American Fatherhood Is in Decline. Here Are Three Ways to Build It Up.

American Fatherhood Is in Decline. Here Are Three Ways to Build It Up.

June 18, 2021

Father's Day 2021 comes at a unique moment in American history. According to the CDC, births in the U.S. reached record lows last year, with the number of births and the general birth rate both falling by 4 percent. The number of new fathers in America is currently at its lowest point in 42 years.

There are, of course, many reasons for this decline. Surveys have indicated that fears over COVID-19 and economic uncertainties have caused couples to delay or even swear off having children. Another factor is the culturally-instigated increasing trend of women becoming mothers later in life, or not at all. As Erica Komisar has written, "Somehow, we have managed to convince a generation [of women] that working 9 to 5 for a corporation is more noble than sustaining and nurturing human life."

I would put forward another reason: many men in our culture seem to carry with them an undercurrent of fear about becoming husbands and fathers and are therefore not pursuing the commitment of marriage and parenthood with very much energy. I've certainly seen evidence of this in my personal interactions with men around my age (in their 30's). It's also easy for men (yes, even Christian men) to get caught up in a culture that promotes career attainment, worldly accomplishment, and even entertainment consumption as the primary point of life, with a wife and family being a kind of optional add-on if it suits their fancy.

This cultural deemphasis of marriage and fatherhood has significant existential and spiritual consequences. The clearest real-life repercussion is depopulation -- America's current fertility rate of 1.6 babies per woman is well below the 2.1 babies needed to maintain our population. The spiritual ramifications are equally if not more serious. When men believe that they can find ultimate fulfilment in the material world while ignoring the masculine roles of husband and father that our Creator established, they will instead find disillusionment, bitterness, resentment, and unhappiness.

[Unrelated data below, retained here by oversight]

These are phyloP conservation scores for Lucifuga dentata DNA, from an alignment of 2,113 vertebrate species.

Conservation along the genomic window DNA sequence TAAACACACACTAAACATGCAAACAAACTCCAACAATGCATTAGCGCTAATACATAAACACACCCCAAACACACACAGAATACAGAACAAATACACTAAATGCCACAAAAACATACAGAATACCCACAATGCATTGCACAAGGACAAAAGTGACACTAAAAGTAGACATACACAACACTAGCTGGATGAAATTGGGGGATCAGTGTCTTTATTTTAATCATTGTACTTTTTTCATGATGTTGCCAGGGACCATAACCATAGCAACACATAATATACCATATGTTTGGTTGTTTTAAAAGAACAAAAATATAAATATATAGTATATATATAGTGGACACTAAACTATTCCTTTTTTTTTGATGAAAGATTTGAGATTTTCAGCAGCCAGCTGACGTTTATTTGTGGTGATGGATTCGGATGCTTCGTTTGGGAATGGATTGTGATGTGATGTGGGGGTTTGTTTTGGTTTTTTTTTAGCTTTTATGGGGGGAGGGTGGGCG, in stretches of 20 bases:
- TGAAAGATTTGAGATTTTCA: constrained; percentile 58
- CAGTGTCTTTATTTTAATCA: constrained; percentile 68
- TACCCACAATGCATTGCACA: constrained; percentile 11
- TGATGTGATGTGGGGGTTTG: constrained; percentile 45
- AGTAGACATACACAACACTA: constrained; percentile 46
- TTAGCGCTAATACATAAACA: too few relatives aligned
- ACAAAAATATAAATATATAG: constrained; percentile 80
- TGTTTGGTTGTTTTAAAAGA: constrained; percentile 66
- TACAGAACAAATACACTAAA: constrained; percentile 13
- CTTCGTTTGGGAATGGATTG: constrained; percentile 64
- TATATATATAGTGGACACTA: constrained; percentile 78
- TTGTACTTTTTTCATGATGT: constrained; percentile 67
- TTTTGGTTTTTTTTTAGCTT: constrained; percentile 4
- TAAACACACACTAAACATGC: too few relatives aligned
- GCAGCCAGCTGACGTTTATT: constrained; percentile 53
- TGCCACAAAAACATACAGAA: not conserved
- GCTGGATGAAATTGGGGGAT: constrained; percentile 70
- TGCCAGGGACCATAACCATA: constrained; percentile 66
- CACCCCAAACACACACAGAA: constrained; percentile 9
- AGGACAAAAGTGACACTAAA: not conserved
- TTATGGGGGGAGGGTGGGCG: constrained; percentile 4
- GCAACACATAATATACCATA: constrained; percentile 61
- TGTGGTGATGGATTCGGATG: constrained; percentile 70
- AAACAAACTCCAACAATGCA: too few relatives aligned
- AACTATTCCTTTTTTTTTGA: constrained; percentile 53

So how can believers even begin to help right the cultural ship? It's an impossible task under our own power, so we must pray for the strengthening of American families, and fathers in particular, as part of our daily prayer routine. Practically speaking, those of us who are fathers can start by nurturing relationships with single men in our circles of influence. Here are three humble suggestions on how to go about this.

Talk Honestly About Your Experience of Fatherhood

In my single days, whenever I gave serious thought about what it would be like to become a father, a certain amount of fear would come over me. I was afraid of the unknown, and I didn't know if I could live up to the challenge. Did I really have what it takes -- the moxie, so to speak -- to be a good husband and father? In my interactions with single guys, I've found these kinds of emotions to be common.

This is why I believe it is important for men who are living out fatherhood to speak openly and honestly about what being a dad is actually like with single men when the opportunity presents itself. By witnessing to what fatherhood is really like, we can demystify and normalize it.

Here's how I would briefly describe my experience of being a father of three boys under the age of five.

First, fatherhood has given me an incredible sense of purpose and a very clear mission for my life. Having a strong sense of vocation in one's life is very important for men. We thrive when we feel we are living out and pursuing a distinct quest with clear objectives. Fatherhood is the most primordial, fundamental, and instinctual role that our Creator designed for men. We are privileged with the task of imaging God the Father's love, tenderness, compassion, and strength to our children. We have been given a vulnerable infant and a mother to protect and provide for. The mission is very clear, it requires intense commitment, and it is extremely exhilarating.